The move met immediate rejection from Opposition member, Mia Mottley, countering: “If you have performed better than anticipated, one would have expected there would be relief to the people of Barbados and not be hearing ‘until further notice’.”

15 Comments

Filed under Barbados, Consumer Issues, Economy

15 responses to “The great multi-million dollar VAT tax rip-off

  1. 189

    Chris Sinckler, a big nasty man and a better crook.Pigs dont know when to stop eating

  2. what will they think of next

    sounds like you are talking about the Barbados Labour Party.

  3. Sunshine Sunny Shine

    Very interesting points that holds some validity with respect to the way government commits tax payers dollars. Both administrations, pass and present, seem to have a negative outlook and aversion to Agriculture hence the lack of serious input into its development. When you look at the food import bill for certain commodities that can be produce here, you wonder what are the factors that would force producers and those involve in the food production and retail sector to want too import. Government must get serious about Agriculture and understand its importance as a major link to national development. What ever has become of the proposed plans for a Food security and Food safety authority in Barbados. We are losing vast sums of foreign exchange because we cannot sell nothing to cruise ships or certain big up hotels. Why do we appear to be so forward when our approach to things of importance is so backwards ? What are the reasons we are not growing more corn; more lettuce; more carrots; raising more livestock. What are the reasons? What really is the role of the Ministry of Agriculture if government is only willing to commit 1.7 or what ever it is that minister Estwick cited, of its financial allocation to this mininstry. Sounds to me like there is no real purpose for this mininstry with all its degree holders. I love my island and the progress it has made over the years. But I am sorry to say that the small island mentality and box thinking continue to prevails.v HOW ELSE CAN EXPLAIN GOVERNMENTS TENTATIVE LAID BACK APPROACH TO AGRICULTURE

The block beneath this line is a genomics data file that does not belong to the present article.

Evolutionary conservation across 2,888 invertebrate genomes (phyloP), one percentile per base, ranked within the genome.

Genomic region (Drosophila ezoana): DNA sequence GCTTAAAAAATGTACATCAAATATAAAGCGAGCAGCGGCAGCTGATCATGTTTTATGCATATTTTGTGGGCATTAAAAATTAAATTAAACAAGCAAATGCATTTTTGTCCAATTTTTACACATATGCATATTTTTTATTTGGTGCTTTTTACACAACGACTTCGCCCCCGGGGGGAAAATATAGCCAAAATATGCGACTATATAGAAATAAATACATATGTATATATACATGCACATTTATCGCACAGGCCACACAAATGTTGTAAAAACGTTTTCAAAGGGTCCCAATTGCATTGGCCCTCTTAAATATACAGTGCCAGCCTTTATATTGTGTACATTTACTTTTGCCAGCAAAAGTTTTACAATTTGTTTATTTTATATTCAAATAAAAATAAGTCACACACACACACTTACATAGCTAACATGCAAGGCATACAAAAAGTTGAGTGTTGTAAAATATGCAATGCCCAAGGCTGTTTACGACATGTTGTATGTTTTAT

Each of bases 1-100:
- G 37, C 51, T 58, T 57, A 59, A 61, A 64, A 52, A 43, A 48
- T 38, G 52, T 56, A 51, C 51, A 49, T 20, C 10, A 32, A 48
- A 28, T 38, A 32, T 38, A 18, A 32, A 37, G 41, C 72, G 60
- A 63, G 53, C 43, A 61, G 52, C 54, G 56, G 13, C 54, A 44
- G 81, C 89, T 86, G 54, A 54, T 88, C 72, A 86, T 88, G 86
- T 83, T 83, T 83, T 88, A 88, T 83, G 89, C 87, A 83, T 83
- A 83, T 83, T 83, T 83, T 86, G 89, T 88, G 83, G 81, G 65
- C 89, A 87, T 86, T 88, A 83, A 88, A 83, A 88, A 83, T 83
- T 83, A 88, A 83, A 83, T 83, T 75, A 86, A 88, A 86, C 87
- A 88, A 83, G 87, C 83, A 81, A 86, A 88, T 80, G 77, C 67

4. Anon2

    What percentage of our population works in agriculture? What percentage are interested in working in Agriculture?
    Is there a stigma attached to agricultural work and do we feel better about ourselves working in a nice a/c office?

  5. Satirist